Opportunities for Impact
The numbers behind Dimagi, for instance, are striking. Its core product CommCare has helped front-line health workers provide care for more than 400 million people in more than 130 countries around the world. When it comes to maternal and child care, Dimagi's platform has registered one in every 110 pregnancies worldwide. This past year, several governments around the world deployed CommCare applications for Covid-19 response—from Sierra Leone and Somalia to New York and Colorado.
Spinoffs like Cogito, Prosperia, and Ginger have likewise grown into highly successful companies. Cogito helps a million people a day gain access to the health care they need; Prosperia helps manage social support payments to 80 million people in Latin America; and Ginger handles mental health services for over 1 million people.
The passion behind these and other class ventures points to a central idea of the class, Pentland notes: MIT students are often looking for ways to build entrepreneurial businesses that enable positive social change.
During the spring 2021 class, for example, a number of promising student projects included tools to help residents of poor communities transition to owning their homes rather than renting, and to take better control of their community health.
“It’s clear that the people who are graduating from here want to do something significant with their lives…they want to have an impact on their world,” Pentland says. "This class enables them to meet other people who are interested in doing the same thing, and offers them some help in starting a company to do it.”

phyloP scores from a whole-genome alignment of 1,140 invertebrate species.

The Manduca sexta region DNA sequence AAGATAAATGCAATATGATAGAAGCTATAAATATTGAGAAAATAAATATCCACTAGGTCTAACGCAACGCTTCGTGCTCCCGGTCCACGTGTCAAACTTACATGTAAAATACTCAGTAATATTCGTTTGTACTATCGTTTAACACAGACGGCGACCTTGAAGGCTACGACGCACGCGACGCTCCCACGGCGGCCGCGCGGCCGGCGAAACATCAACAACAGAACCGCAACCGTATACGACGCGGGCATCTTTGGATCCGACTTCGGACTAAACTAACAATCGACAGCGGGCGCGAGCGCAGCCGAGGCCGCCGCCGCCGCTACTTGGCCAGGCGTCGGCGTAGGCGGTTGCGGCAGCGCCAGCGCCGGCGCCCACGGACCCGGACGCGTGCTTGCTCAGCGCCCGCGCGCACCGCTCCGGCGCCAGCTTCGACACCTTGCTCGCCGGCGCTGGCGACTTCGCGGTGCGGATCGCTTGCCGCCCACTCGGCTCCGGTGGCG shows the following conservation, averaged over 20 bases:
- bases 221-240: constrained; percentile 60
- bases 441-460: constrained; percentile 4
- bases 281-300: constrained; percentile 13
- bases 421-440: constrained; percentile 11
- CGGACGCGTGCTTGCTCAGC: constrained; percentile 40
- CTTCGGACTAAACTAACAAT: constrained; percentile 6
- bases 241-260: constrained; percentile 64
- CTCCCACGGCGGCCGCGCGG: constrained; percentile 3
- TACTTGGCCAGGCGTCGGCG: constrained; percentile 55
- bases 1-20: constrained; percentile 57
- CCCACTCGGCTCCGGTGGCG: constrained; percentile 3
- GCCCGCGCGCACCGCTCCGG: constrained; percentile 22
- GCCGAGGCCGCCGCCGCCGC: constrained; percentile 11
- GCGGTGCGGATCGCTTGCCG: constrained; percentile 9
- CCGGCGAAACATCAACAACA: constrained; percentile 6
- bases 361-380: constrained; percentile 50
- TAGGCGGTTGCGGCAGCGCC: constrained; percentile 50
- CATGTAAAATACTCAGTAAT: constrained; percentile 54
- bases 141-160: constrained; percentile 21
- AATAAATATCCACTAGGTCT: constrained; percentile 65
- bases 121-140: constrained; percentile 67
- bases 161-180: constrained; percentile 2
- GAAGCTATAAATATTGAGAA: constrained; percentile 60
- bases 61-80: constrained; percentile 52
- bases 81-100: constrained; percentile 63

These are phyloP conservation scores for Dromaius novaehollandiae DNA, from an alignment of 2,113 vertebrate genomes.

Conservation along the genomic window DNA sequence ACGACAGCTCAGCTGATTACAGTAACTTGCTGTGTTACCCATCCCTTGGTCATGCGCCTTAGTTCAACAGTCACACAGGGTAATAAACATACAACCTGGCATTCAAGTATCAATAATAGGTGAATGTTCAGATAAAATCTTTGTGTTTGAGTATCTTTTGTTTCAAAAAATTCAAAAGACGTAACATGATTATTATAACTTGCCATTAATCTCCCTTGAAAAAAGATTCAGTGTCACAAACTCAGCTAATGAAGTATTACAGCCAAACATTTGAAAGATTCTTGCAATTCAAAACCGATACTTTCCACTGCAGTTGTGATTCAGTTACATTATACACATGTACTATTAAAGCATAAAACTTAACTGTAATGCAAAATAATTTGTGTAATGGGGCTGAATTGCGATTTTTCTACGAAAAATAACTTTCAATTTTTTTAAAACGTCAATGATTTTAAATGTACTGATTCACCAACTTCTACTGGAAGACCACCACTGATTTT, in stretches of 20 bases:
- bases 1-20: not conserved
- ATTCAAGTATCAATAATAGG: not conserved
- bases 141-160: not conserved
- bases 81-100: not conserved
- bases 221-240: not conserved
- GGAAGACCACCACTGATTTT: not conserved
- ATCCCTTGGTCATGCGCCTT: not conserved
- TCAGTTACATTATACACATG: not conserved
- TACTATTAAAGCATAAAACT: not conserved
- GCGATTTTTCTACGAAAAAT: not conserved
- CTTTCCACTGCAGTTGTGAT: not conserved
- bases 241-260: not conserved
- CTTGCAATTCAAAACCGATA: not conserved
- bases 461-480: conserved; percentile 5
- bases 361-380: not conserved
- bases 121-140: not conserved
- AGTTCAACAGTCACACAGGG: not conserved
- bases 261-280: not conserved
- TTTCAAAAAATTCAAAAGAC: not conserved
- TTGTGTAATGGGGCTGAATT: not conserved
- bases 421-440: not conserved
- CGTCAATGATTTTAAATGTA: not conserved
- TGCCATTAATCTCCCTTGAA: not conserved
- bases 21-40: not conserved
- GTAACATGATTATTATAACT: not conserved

Many of the students who join the class come in with a broad set of interests. Guest lectures, case studies of other social entrepreneurship projects, and an introduction to a broad ecosystem of expertise and funding, then helps students to refine their general ideas into specific and viable projects.
A path toward confronting a pandemic
Raskar began co-teaching the class in 2019, and brought a “Big AI” focus to the Development Ventures class, inspired by an AI for Impact team he had set up at his former employer, Facebook. “What I realized is that companies like Google or Facebook or Amazon actually have enough data about all of us that they can solve major problems in our society—climate, transportation, health, and so on,” he says. “This is something we should think about more seriously: how to use AI and data for positive social impact, while protecting privacy.”
Early into the spring 2020 class, as students were beginning to consider their own projects, Raskar approached the class about the emerging coronavirus outbreak. Students like Kristen Vilcans recognized the urgency, and the opportunity. She and 10 other students joined forces to work on a project that would focus on Covid-19.
"Students felt empowered to do something to help tackle the spread of this alarming new virus," Raskar recalls. "They immediately began to develop data- and AI-based solutions to one of the most critical pieces of addressing a pandemic: halting the chain of infections. They created and launched one of the first digital contact tracing and exposure notification solutions in the U.S., developing an early alert system that engaged the public and protected privacy.”